Anticipating Economic Shock: Who Rules the World?

Commentary | November 24, 2010

In his weekly column in New Europe, Greg Austin discusses the challenges of global economic security and how it is connected to and affected by other major global challenges like climate security.

The inadequacy of current global institutions is widely recognized. The challenge is neatly summarized in a unique joint assessment by the United States National Intelligence Council and the European Union’s official Security Studies Institute. They concluded in October 2010: “The growing number of issues on the international agenda, and their complexity, is outpacing the ability of international organizations and national governments to cope.”  The report went to note that “threats such as ethnic conflicts, infectious diseases, and terrorism as well as a new generation of global challenges including climate change, energy security, food and water scarcity, international migration flows, and new technologies are increasingly taking center stage”.

The report concluded that global governance institutions needed “extensive institutional reforms and innovations” if we are to handle the new challenges.

In the last month, President Obama reminded us of the large unfinished agenda for reform of global institutions from the 2005 Millennium Review Summit convened by the United Nations when he backed India’s bid for a permanent seat on the UN Security Council.

But it is preparing for and responding to global economic shock, not the normal agenda of the Security Council, that deserves highest priority for innovation of global institutions. On 5 October 2010, the Food and Agriculture Organization published a report which noted, among other important conclusions, the mismatch between international development assistance and the needs for many countries to rely on agriculture as the foundation of their capacity to respond to economic shock. It concluded: “Agriculture accounts for a third of protracted crisis countries’ gross domestic product and two thirds of their employment. Yet agriculture accounts for only 4 percent of humanitarian ODA received by countries in protracted crisis and 3 percent of development ODA.”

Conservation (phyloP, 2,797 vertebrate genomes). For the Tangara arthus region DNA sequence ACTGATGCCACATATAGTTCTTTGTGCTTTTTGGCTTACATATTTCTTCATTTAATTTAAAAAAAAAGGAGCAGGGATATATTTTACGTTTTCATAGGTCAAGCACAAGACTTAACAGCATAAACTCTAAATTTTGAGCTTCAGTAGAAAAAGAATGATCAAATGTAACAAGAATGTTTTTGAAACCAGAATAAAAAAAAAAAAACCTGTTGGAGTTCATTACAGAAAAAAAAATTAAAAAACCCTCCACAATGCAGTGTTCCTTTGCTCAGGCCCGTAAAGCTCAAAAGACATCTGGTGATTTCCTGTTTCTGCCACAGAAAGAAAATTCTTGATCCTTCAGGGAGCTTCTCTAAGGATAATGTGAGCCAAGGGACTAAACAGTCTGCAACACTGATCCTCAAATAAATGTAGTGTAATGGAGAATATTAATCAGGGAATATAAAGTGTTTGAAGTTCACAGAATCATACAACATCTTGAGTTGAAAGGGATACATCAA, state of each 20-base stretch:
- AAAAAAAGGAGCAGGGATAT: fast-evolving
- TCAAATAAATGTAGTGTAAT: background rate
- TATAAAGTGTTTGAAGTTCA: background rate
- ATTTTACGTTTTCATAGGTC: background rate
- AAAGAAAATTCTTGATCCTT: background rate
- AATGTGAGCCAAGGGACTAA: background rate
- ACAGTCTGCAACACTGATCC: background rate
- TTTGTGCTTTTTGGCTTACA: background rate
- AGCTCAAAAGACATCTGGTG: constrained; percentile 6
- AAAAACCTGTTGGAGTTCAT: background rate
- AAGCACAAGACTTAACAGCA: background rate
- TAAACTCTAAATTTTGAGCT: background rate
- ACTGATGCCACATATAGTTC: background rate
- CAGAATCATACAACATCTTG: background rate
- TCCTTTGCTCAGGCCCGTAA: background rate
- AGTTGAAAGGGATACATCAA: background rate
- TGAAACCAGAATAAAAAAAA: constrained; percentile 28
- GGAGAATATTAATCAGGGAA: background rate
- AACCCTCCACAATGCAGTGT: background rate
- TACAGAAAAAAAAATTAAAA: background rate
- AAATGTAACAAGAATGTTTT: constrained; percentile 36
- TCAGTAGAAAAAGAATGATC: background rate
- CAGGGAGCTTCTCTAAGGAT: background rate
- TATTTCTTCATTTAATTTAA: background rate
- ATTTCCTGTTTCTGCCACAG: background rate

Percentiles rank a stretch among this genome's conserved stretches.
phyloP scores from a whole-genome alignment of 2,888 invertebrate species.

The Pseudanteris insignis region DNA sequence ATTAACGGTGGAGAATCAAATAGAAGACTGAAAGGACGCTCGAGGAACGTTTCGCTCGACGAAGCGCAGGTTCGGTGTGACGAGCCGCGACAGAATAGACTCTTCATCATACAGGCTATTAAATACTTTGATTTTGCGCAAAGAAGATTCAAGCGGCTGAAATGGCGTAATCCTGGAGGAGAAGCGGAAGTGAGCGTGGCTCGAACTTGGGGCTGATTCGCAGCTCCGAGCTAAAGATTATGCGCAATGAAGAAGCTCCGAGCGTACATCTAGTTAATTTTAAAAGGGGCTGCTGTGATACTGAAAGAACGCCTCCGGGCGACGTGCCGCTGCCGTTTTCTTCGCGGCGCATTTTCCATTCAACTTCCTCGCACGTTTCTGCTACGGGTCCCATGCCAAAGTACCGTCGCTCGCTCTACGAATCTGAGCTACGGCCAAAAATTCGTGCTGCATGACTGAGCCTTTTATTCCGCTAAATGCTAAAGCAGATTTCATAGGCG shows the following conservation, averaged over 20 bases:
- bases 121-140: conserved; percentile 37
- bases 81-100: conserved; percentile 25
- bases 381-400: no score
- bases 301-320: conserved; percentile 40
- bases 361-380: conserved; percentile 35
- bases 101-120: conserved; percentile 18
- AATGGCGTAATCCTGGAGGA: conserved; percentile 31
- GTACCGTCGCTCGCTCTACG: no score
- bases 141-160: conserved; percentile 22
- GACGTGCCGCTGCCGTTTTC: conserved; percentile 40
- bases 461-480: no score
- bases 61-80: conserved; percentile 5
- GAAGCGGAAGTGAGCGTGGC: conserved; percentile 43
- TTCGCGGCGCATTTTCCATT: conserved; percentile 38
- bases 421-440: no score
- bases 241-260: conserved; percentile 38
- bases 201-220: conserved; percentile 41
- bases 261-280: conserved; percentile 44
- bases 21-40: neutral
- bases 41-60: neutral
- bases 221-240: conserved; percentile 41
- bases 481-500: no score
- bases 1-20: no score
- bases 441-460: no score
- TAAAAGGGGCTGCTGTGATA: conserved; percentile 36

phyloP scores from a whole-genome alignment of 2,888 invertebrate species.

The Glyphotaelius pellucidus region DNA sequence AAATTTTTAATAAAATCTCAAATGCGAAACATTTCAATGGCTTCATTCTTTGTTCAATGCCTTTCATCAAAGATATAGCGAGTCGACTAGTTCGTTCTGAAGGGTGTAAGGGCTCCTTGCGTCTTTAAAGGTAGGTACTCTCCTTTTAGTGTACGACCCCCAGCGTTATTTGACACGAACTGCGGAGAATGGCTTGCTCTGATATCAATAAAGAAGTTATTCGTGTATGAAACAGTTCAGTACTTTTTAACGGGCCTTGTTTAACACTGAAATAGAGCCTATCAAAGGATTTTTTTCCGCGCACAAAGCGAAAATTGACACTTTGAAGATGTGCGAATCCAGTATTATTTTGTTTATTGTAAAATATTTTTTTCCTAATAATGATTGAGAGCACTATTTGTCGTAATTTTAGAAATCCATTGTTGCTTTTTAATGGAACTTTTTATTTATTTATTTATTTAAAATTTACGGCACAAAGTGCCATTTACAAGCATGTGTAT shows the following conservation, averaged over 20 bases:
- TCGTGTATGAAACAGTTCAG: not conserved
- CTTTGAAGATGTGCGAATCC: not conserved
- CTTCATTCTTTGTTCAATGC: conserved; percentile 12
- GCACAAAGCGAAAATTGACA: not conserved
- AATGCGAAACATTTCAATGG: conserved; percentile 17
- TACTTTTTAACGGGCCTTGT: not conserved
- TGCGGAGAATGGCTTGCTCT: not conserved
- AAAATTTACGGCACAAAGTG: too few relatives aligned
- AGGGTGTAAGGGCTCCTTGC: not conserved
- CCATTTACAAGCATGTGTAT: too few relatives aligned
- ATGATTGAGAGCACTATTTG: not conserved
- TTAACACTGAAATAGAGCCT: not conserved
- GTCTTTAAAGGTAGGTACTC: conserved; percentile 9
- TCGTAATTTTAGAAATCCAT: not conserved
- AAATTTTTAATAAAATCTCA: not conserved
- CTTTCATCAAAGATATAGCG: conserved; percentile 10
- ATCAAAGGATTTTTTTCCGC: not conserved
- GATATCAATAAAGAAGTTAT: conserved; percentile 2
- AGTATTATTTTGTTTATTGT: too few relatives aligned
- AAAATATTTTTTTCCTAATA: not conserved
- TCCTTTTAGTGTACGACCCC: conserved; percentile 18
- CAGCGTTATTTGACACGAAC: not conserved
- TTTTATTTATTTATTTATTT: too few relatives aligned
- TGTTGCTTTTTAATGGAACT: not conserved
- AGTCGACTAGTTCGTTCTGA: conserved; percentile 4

In 2008, the World Food Program developed an Economic Shock and Hunger Index (ESHI) to better understand which countries are likely to become more vulnerable to food insecurity due to economic shock of the sort created by steep increases in oil prices before and during 2008.

The impacts of economic shock are diverse. For example, according to a 2001 World Bank study, the death rate among Russian working age men “increased by over 70 percent between 1990 and 1994 coincident with the introduction of market reforms”. More recently, one study notes that the global financial crisis of 2009 hit labour markets in OECD countries “more rapidly and severely than initially thought”. In particular, it “hit immigrants and their families particularly hard, threatening most of the progress accomplished in recent years in terms of labour market outcomes … for integration of immigrants and social cohesion.”

Most governments and observers no longer see this sort of domestic effect as an entirely domestic matter. There is growing interest in a coordinated global response both to the causes of economic shock and its effects. There is increasing intolerance for the large-scale disruption to human security that these shocks cause.

The global community does have some limited mechanisms responding to humanitarian crises caused by economic shock through provision of emergency relief in cases of starvation, famine or large scale natural disaster. The international community has not developed a systematic and comprehensive approach to dealing with the heavy human costs of economic shock, nor does it have the institutions to do so. Most countries pay little attention to the sum total of effects of economic shock beyond their own borders. There is no coherent approach to “anticipating” the security effects of global economic shock. Even the 2005 Millennium Review Summit did not specifically address this specific slice of economic security.

Who will do this? Who will govern the globe to protect against the recurrent threat of large scale economic shock?